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GOP claims teaching students reasoning will "undermine parental authority" as well

Users on Reddit have dug up a disturbing stand on the Texas Republican Party's state platform [PDF].

I. Texas GOP: Critical Thinking is Bad, Blind Faith Good

The party writes [pg. 12]:

Knowledge-Based Education
We oppose the teaching of Higher Order Thinking Skills (HOTS) (values
clarification), critical thinking skills and similar programs that are simply a relabeling of Outcome-Based Education (OBE) (mastery learning) which focus on behavior modification and have the purpose of challenging the student’s fixed beliefs and undermining parental authority.

By "fixed beliefs", the GOP clearly means "fundamentalist religious beliefs".  In other words the party is afraid that teaching students to think analytically might disrupt illogical superstitions, such as creation myths, which scientific evidence does not support.

critical thinking
The Texas GOP fears critical thinking will challenge "fixed" (religious) beliefs.
[Image Source: blog.edweek.org] 

In other words, the party thinks that its worth throwing problem-solving skills under the bus (pun intended), as a smart student is a danger to their system of "fixed beliefs".

Now the party is trying to backtrack.  It says that it did not mean to include the words critical thinking skills.  Instead it claims it only opposes higher order thinking skills -- educational programs that encourage students to independently evaluate their faith, cultural, and personal beliefs using logic.

Comments Texas GOP Communications Director Chris Elam to Talking Points Memo, "[The chairman of the Education Subcommittee] indicated that it was an oversight of the committee, that the plank should not have included ‘critical thinking skills’ after ‘values clarification.’  And it was not the intent of the subcommittee to present a plank that would have indicated that the RPT in any way opposed the development of critical thinking skills."

The party did not back down from other controversial planks, though, such as its hateful statements against homosexual Americans:

We affirm that the practice of homosexuality tears at the fabric of society and contributes to the breakdown of the family unit. Homosexual behavior is contrary to the fundamental, unchanging truths that have been ordained by God, recognized by our country’s founders, and shared by the majority of Texans. Homosexuality must not be presented as an acceptable “alternative” lifestyle, in public policy, nor should “family” be redefined to include homosexual “couples.” We believe there should be no granting of special legal entitlements or creation of special status for homosexual behavior, regardless of state of origin. Additionally, we oppose any criminal or civil penalties against those who oppose homosexuality out of faith, conviction or belief in traditional values.

Again these principals come back to the state GOP's fundamentalist agenda.

II. Business as Usual for Extremist-Led State

Of course, this isn't the first time that Texas has sacrificed student-learning in the name of preserving their political agenda.  Texas's state curriculum currently leaves out founding father and Declaration of Independence author Thomas Jefferson out of fear of his beliefs in religious equality.  Instead, they replace him with less crucial historic figures like John Locke [source: 1, 2].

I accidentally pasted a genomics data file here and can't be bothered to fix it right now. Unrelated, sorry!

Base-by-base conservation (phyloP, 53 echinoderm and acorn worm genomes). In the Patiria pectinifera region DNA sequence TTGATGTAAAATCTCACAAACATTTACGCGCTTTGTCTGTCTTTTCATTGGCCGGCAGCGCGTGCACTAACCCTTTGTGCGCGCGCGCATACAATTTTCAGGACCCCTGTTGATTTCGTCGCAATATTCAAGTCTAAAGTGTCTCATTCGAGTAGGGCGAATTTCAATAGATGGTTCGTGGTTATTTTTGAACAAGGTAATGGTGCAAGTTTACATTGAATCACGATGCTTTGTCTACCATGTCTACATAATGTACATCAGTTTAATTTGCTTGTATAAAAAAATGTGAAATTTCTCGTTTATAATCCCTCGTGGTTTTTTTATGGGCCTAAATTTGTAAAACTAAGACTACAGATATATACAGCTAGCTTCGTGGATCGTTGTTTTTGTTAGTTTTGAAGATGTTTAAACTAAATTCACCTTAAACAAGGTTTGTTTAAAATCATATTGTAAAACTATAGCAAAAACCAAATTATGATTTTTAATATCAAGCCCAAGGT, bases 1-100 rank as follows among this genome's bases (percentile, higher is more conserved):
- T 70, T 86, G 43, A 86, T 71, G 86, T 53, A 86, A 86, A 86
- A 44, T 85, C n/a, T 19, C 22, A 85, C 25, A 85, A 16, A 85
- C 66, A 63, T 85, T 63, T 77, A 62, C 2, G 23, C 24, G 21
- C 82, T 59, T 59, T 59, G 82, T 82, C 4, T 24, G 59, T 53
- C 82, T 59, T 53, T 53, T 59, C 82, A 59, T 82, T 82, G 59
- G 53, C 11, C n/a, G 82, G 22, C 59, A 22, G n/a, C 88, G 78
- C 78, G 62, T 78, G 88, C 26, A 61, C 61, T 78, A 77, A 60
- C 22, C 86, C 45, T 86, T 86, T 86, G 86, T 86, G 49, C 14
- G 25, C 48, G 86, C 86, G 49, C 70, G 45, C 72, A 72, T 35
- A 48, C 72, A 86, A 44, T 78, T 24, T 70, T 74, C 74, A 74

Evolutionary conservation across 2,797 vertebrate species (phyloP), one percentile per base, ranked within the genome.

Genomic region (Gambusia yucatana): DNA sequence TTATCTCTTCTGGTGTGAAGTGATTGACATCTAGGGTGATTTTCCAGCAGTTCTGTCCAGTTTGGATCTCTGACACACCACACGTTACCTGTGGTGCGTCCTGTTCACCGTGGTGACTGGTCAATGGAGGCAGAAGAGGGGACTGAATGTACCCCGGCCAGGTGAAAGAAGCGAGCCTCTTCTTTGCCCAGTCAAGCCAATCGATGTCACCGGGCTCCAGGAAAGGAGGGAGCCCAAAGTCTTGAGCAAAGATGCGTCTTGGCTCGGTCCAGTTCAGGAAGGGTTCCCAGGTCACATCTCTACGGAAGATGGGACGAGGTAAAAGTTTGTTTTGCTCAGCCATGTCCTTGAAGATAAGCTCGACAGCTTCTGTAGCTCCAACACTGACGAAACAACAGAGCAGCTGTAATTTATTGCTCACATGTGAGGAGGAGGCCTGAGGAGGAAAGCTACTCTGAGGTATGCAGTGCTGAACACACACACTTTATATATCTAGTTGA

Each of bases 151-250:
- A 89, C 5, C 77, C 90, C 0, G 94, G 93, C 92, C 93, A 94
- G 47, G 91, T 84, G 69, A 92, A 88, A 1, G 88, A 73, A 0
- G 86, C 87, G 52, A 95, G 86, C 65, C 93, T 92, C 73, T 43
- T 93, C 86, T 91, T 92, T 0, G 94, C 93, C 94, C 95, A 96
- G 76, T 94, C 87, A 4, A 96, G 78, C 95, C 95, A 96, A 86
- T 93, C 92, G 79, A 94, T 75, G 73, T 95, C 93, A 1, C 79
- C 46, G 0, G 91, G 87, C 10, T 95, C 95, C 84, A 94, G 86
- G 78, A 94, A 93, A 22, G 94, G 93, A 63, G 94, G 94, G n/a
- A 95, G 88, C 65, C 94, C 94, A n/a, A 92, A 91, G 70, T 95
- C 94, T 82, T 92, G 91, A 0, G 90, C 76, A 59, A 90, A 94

Likewise the Texas State Board of Education mandates teaching about the violent Black Panthers fringe group alongside the pacifistic teachings of civil rights leader Rev. Dr. Martin Luther King Jr.  While the board claims it is not trying to paint civil rights proponents as terrorists, it does not mandate that students also be taught about anti-civil rights terrorist hate groups like the Ku Klux Klan.

Further, the new curriculum eliminates references to the separation of church as state, which they believe does not exist.  Instead the board, in essence argues that the U.S. was founded as mixed theocracy and republic (though that's not the precise terms they use), much like Iran.

Texas Secessionist
Some have called on Texas to secede from the union in order to push the state politicians' goals of eliminating separation of church and state and other pesky federal mandates.
[Image Source: Sodahead]

Strangely there's some scraps of reason in the Texas Board of Education's curriculum changes.  For example, it's arguably quite fair that they mandate emphasizing Republicans votes in favor of certain civil rights initiatives (but, on the other hand, again, the curriculum stops short of the ideal approach of offering up such information about allt important government votes).  And it's also fair to provide more information on Jefferson Davis, president of the rebellious southern states during the Civil War.

But between erasing important parts of American history, and now pushing to eliminate rational analysis skills education, the conservative leadership in Texas are contributing in a very negative way to America's educational deficit.  At a time when some are calling American students "unemployable" due to their poor problem-solving skills, Texasis certainly not helping matters.

Source: Texas Republican Party





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